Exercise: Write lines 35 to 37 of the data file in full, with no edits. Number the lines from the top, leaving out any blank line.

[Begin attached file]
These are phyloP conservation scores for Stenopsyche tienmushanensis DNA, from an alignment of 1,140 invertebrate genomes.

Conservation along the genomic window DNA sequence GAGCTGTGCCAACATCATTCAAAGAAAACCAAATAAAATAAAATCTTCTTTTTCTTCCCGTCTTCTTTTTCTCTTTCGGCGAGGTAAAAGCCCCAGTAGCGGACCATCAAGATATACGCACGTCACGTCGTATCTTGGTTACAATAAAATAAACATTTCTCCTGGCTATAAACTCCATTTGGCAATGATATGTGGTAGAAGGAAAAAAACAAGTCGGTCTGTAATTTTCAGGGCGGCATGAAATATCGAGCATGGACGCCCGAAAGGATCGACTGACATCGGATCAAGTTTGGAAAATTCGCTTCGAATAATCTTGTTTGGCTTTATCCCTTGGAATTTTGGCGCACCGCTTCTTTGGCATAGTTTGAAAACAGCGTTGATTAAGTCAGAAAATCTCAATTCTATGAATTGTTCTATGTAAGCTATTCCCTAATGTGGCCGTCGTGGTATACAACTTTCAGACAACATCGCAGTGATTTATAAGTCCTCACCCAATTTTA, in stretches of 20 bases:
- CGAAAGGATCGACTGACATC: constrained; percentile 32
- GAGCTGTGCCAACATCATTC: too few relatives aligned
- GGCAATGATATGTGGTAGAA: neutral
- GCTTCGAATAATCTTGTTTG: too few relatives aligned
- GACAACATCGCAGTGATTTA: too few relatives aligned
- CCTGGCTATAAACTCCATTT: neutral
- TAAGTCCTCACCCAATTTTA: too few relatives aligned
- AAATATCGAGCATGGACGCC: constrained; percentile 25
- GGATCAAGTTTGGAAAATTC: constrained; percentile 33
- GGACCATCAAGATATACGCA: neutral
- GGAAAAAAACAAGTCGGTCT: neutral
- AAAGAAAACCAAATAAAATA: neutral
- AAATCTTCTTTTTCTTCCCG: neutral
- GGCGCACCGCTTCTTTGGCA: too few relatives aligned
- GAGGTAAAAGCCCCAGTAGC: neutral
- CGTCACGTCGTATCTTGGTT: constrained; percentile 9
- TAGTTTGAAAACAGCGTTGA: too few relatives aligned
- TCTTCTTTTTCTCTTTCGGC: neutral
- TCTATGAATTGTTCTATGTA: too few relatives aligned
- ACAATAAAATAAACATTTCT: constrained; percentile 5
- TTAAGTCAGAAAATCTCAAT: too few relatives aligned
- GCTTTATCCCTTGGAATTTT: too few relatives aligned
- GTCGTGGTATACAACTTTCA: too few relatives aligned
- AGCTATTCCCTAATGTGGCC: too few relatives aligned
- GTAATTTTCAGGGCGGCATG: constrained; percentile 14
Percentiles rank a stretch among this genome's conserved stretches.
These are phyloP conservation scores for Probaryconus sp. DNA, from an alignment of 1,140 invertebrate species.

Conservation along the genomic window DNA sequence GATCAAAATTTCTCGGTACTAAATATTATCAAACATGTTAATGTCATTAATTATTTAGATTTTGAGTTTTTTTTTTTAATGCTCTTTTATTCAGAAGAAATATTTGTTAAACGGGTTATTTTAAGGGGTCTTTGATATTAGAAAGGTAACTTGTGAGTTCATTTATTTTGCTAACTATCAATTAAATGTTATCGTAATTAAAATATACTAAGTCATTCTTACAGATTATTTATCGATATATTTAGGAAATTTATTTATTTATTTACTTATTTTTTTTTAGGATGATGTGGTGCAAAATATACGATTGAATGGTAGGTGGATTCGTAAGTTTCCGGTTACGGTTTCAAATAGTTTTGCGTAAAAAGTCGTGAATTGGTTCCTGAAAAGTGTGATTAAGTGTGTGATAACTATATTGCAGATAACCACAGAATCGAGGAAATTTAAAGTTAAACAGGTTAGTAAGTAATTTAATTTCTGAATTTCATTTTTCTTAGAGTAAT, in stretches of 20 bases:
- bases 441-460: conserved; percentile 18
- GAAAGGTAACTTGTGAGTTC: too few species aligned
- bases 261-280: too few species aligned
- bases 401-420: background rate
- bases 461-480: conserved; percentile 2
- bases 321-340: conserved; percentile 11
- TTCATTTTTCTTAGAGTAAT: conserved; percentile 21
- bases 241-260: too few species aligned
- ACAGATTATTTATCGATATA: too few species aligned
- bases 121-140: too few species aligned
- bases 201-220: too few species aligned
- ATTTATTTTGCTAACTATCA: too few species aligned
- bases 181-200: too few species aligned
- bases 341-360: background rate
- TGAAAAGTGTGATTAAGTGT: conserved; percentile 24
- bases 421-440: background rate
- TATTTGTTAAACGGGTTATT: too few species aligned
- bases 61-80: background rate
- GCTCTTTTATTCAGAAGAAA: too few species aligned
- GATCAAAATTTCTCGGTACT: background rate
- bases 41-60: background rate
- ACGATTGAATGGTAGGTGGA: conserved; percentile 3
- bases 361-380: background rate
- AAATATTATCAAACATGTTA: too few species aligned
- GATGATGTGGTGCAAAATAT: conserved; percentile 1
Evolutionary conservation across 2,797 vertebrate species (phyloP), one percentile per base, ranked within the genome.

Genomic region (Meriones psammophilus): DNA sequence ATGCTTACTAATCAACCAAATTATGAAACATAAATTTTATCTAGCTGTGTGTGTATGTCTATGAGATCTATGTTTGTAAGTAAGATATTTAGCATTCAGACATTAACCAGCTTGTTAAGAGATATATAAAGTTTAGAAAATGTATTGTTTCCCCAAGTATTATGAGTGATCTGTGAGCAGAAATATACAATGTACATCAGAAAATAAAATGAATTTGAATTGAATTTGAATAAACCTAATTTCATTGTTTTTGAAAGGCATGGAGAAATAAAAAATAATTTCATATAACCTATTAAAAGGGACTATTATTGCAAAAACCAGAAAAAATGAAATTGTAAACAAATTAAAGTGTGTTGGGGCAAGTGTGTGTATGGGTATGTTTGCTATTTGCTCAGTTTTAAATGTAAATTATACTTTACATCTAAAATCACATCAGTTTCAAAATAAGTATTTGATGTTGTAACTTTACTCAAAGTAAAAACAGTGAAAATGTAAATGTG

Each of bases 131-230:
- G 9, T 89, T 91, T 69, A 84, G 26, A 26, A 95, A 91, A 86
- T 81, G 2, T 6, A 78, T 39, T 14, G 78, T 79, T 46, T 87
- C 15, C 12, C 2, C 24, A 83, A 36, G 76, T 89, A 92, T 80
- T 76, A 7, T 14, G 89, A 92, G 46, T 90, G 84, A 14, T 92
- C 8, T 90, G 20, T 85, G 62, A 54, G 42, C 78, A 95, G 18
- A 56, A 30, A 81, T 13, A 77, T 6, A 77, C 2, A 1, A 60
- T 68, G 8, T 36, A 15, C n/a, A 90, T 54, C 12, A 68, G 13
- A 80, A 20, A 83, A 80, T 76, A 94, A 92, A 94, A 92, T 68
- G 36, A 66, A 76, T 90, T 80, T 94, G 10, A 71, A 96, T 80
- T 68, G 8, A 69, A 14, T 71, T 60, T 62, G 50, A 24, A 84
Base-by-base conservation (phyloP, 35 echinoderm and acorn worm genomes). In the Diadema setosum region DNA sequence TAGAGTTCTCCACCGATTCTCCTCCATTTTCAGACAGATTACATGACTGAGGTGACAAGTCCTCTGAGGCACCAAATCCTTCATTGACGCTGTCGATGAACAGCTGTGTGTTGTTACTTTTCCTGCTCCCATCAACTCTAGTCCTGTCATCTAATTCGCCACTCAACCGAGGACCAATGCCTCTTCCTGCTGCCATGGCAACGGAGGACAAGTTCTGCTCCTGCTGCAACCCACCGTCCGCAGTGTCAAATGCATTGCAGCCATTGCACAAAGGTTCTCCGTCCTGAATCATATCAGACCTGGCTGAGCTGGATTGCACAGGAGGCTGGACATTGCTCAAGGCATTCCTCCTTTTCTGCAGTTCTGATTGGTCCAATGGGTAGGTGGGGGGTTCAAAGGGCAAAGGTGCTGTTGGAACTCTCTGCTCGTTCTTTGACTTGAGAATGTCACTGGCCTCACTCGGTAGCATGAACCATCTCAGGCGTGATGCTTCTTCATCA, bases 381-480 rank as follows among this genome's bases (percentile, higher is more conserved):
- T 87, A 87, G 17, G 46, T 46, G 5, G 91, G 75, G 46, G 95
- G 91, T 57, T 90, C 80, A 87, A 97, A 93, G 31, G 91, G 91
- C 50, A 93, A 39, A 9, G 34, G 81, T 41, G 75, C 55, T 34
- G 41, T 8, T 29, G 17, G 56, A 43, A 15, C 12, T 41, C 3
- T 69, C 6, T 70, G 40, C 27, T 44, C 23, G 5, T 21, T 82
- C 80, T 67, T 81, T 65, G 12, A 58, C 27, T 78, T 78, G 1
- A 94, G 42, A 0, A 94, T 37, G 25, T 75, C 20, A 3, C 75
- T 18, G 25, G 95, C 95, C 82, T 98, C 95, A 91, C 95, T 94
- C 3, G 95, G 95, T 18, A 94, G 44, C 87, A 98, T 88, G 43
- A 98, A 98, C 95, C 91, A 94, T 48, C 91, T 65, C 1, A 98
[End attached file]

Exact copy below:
- bases 461-480: conserved; percentile 2
- bases 321-340: conserved; percentile 11
- TTCATTTTTCTTAGAGTAAT: conserved; percentile 21